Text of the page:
Palestinian President Mahmoud Abbas, and the Israeli Foreign Minister Silvan Shalom, met for the second time in Tunisia and held a second round of talks.

The meeting took place at the United Nations technology summit, in Tunisia, after they both met in an unplanned encounter, for the first time earlier on Wednesday.
An Israeli official at the Foreign Ministry confirmed that the first meeting was unplanned, yet it is considered the highest-level direct contact between the P.A and Israel.
Secretary-General of the United Nations, Kofi Anan, attended the meeting.
Shalom reiterated the Israeli position which apposes the participation of Hamas in the Palestinian Legislative Election, and claimed that such participation only weakens the P.A.
Shalom demanded Abbas to dismantle the resistance factions, and disarm them, and charged that Hamas movement “shakes the stability of the Palestinian Authority”.  
The Israel Radio reported that Shalom said during his speech at the Technology Summit in Tunisia that the international community should fight “using the internet for terrorist activities”.
Commenting on the coalition crises of Sharon government, Shalom said that he believes that the later will call for early elections, most likely in November 2006.  
Meanwhile, Abbas speaking to reporters said that he discussed with Shalom the Gaza agreement reached on Tuesday, and the continuation of such meetings between the two sides.
Officials from both sides declined to report on the contents of the second meeting.
Abbas, Shalom meet accidentally in Tunisia
Saed Bannoura-IMEMC & Agencies
Israeli Foreign Minister, Silvan Shalom and the Palestinian President Mahmoud Abbas met at a technology summit held in Tunisia on Wednesday. Israeli officials considered the meeting as a highest level of communication between the P.A and Israel in months.
Abbas expressed his satisfaction over the agreement which was reached as a result of the extensive talks the US Secretary of State, Condoleezza Rice, managed to broke between the two sides on Tuesday.
Yet, Shalom expressed dissatisfaction and Israel’s displeasure over the participation of Hamas movement in the upcoming Palestinian Legislative elections slated for January 2005.
The meeting between Abbas and Shalom was accidental and unplanned, Palestinian and Israeli officials said.
Shalom told Abbas that Hamas is trying to “shake his government” and that Israel considers it as a “terrorist organization”.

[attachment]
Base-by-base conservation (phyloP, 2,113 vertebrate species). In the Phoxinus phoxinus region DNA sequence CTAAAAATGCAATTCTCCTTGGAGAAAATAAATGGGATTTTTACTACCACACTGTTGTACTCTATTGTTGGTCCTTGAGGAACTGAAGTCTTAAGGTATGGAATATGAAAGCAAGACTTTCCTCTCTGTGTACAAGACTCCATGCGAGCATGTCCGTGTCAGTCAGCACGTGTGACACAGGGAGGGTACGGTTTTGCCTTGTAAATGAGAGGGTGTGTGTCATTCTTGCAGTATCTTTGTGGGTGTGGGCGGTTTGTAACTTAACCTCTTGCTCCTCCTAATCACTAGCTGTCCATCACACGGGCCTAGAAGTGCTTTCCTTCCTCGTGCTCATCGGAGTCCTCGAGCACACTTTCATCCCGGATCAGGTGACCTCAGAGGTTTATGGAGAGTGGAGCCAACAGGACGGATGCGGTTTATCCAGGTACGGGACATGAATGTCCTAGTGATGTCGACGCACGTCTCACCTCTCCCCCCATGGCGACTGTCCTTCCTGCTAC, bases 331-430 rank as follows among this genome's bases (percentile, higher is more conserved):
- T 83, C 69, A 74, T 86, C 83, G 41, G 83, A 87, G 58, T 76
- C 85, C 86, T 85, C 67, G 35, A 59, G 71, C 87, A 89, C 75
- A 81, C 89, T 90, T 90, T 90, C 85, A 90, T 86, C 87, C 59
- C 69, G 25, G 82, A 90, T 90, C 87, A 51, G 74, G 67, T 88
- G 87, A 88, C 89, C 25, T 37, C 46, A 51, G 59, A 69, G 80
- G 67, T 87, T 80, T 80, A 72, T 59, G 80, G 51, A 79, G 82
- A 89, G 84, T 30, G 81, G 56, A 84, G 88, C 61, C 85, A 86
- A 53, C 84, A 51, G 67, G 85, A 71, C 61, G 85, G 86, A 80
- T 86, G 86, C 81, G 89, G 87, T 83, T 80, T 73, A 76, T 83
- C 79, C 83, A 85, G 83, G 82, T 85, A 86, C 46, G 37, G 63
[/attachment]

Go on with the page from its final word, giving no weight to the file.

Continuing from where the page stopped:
Meanwhile, Abbas told Shalom that Israel should start moving towards peace, and renew serious negotiations with the P.A.   
Abbas told Shalom that Israel should start by improving its ties with the Palestinian Authority, so it can help the tendency of improving Israel’s relation with the Arab world.
“Send my regards to Sharon”, Abbas added.
Shalom, and the Israeli Communications Minister Dalia Itzik, landed on Tuesday in Tunisia for an official visit, during which both ministers will attend the Information Society World summit, which is sponsored by the UN.
Shalom, the Tunisian-born Israeli Foreign Minister, landed in Tunisia along with his mother, and the Israeli delegates, and was received by the deputy governor of the Djerba District, Khalifa Ben Mansour.
“Tunisia is a tolerant country and the Jews here live in their country and nation”, Ben Mansour said, “We greet all our guests”.
The governor declined to answer questions regarding the level of relations between the two countries.
It is worth mentioning that the Israeli Prime Minister, Ariel Sharon, has refused to meet Abbas since Israel concluded its withdrawal from Gaza, in September 2005. Abbas expressed readiness to meet Israeli leaders, including Sharon, in an attempt to create a break through in the frozen Palestinian-Israeli peace talks.   
Sharon demands Abbas to disarm all resistance factions, before Israel agrees to conduct talks with the P.A.
Palestinian armed groups said that they are committed to the truce, but reserved their right to retaliate to the Israeli attacks in the occupied territories, and refused to disarm while the army conducts repeated attacks and invasions in the occupied territories.